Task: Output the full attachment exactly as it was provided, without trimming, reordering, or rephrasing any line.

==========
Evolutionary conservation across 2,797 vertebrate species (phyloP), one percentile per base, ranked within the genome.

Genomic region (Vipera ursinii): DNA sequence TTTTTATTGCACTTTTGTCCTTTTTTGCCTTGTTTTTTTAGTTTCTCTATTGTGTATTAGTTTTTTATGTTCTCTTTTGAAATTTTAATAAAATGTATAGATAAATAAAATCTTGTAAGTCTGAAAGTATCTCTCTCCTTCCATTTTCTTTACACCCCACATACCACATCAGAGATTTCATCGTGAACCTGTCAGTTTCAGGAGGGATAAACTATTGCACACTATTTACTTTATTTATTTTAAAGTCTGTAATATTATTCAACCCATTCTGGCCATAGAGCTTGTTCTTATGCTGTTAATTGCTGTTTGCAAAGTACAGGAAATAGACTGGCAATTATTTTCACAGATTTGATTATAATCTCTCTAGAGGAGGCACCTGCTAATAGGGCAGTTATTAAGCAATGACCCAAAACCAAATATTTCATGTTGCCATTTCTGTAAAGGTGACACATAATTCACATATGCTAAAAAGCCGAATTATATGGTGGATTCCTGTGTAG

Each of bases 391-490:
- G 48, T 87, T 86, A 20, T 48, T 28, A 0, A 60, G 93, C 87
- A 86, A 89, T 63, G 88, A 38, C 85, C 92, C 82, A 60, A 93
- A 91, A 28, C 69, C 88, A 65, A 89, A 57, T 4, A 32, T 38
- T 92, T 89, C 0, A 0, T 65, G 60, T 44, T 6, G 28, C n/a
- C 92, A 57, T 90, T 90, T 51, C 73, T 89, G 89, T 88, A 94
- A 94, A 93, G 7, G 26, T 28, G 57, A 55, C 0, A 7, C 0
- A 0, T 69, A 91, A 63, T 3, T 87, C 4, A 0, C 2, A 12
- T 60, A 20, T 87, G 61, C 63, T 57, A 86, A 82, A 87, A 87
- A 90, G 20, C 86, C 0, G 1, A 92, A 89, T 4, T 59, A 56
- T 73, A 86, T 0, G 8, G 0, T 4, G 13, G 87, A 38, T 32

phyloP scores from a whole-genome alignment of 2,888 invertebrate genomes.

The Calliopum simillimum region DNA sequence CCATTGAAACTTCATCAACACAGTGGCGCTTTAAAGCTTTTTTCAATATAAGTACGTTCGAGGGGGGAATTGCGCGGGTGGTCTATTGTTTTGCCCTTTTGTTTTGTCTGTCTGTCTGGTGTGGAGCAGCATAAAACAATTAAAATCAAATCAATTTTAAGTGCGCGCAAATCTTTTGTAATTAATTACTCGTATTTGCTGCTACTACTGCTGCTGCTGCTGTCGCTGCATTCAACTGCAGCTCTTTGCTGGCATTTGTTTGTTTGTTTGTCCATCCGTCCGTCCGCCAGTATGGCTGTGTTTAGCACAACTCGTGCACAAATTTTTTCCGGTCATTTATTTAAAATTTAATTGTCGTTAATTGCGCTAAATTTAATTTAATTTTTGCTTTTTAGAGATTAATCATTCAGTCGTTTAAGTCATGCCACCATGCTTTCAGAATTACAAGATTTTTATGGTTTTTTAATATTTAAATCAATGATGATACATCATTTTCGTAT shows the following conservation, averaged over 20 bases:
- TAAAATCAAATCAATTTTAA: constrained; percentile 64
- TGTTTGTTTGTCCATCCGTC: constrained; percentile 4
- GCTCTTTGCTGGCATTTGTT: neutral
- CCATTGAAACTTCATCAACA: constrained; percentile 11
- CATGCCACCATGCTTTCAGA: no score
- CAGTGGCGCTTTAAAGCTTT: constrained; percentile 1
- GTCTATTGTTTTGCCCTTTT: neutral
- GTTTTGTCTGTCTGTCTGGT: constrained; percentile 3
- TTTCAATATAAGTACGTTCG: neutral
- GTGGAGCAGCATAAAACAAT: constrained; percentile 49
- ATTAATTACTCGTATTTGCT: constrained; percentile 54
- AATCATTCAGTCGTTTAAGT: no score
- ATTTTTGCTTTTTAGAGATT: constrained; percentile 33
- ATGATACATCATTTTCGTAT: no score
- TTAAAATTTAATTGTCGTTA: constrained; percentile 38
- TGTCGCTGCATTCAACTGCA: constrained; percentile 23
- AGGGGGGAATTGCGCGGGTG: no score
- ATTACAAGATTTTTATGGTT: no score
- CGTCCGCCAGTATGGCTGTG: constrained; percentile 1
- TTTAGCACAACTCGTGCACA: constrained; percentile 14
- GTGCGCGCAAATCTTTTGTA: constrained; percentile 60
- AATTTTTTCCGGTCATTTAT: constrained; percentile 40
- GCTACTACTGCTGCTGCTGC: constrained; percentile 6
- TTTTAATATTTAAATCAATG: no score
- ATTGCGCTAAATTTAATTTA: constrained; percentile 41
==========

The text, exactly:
Evolutionary conservation across 2,797 vertebrate species (phyloP), one percentile per base, ranked within the genome.

Genomic region (Vipera ursinii): DNA sequence TTTTTATTGCACTTTTGTCCTTTTTTGCCTTGTTTTTTTAGTTTCTCTATTGTGTATTAGTTTTTTATGTTCTCTTTTGAAATTTTAATAAAATGTATAGATAAATAAAATCTTGTAAGTCTGAAAGTATCTCTCTCCTTCCATTTTCTTTACACCCCACATACCACATCAGAGATTTCATCGTGAACCTGTCAGTTTCAGGAGGGATAAACTATTGCACACTATTTACTTTATTTATTTTAAAGTCTGTAATATTATTCAACCCATTCTGGCCATAGAGCTTGTTCTTATGCTGTTAATTGCTGTTTGCAAAGTACAGGAAATAGACTGGCAATTATTTTCACAGATTTGATTATAATCTCTCTAGAGGAGGCACCTGCTAATAGGGCAGTTATTAAGCAATGACCCAAAACCAAATATTTCATGTTGCCATTTCTGTAAAGGTGACACATAATTCACATATGCTAAAAAGCCGAATTATATGGTGGATTCCTGTGTAG

Each of bases 391-490:
- G 48, T 87, T 86, A 20, T 48, T 28, A 0, A 60, G 93, C 87
- A 86, A 89, T 63, G 88, A 38, C 85, C 92, C 82, A 60, A 93
- A 91, A 28, C 69, C 88, A 65, A 89, A 57, T 4, A 32, T 38
- T 92, T 89, C 0, A 0, T 65, G 60, T 44, T 6, G 28, C n/a
- C 92, A 57, T 90, T 90, T 51, C 73, T 89, G 89, T 88, A 94
- A 94, A 93, G 7, G 26, T 28, G 57, A 55, C 0, A 7, C 0
- A 0, T 69, A 91, A 63, T 3, T 87, C 4, A 0, C 2, A 12
- T 60, A 20, T 87, G 61, C 63, T 57, A 86, A 82, A 87, A 87
- A 90, G 20, C 86, C 0, G 1, A 92, A 89, T 4, T 59, A 56
- T 73, A 86, T 0, G 8, G 0, T 4, G 13, G 87, A 38, T 32

phyloP scores from a whole-genome alignment of 2,888 invertebrate genomes.

The Calliopum simillimum region DNA sequence CCATTGAAACTTCATCAACACAGTGGCGCTTTAAAGCTTTTTTCAATATAAGTACGTTCGAGGGGGGAATTGCGCGGGTGGTCTATTGTTTTGCCCTTTTGTTTTGTCTGTCTGTCTGGTGTGGAGCAGCATAAAACAATTAAAATCAAATCAATTTTAAGTGCGCGCAAATCTTTTGTAATTAATTACTCGTATTTGCTGCTACTACTGCTGCTGCTGCTGTCGCTGCATTCAACTGCAGCTCTTTGCTGGCATTTGTTTGTTTGTTTGTCCATCCGTCCGTCCGCCAGTATGGCTGTGTTTAGCACAACTCGTGCACAAATTTTTTCCGGTCATTTATTTAAAATTTAATTGTCGTTAATTGCGCTAAATTTAATTTAATTTTTGCTTTTTAGAGATTAATCATTCAGTCGTTTAAGTCATGCCACCATGCTTTCAGAATTACAAGATTTTTATGGTTTTTTAATATTTAAATCAATGATGATACATCATTTTCGTAT shows the following conservation, averaged over 20 bases:
- TAAAATCAAATCAATTTTAA: constrained; percentile 64
- TGTTTGTTTGTCCATCCGTC: constrained; percentile 4
- GCTCTTTGCTGGCATTTGTT: neutral
- CCATTGAAACTTCATCAACA: constrained; percentile 11
- CATGCCACCATGCTTTCAGA: no score
- CAGTGGCGCTTTAAAGCTTT: constrained; percentile 1
- GTCTATTGTTTTGCCCTTTT: neutral
- GTTTTGTCTGTCTGTCTGGT: constrained; percentile 3
- TTTCAATATAAGTACGTTCG: neutral
- GTGGAGCAGCATAAAACAAT: constrained; percentile 49
- ATTAATTACTCGTATTTGCT: constrained; percentile 54
- AATCATTCAGTCGTTTAAGT: no score
- ATTTTTGCTTTTTAGAGATT: constrained; percentile 33
- ATGATACATCATTTTCGTAT: no score
- TTAAAATTTAATTGTCGTTA: constrained; percentile 38
- TGTCGCTGCATTCAACTGCA: constrained; percentile 23
- AGGGGGGAATTGCGCGGGTG: no score
- ATTACAAGATTTTTATGGTT: no score
- CGTCCGCCAGTATGGCTGTG: constrained; percentile 1
- TTTAGCACAACTCGTGCACA: constrained; percentile 14
- GTGCGCGCAAATCTTTTGTA: constrained; percentile 60
- AATTTTTTCCGGTCATTTAT: constrained; percentile 40
- GCTACTACTGCTGCTGCTGC: constrained; percentile 6
- TTTTAATATTTAAATCAATG: no score
- ATTGCGCTAAATTTAATTTA: constrained; percentile 41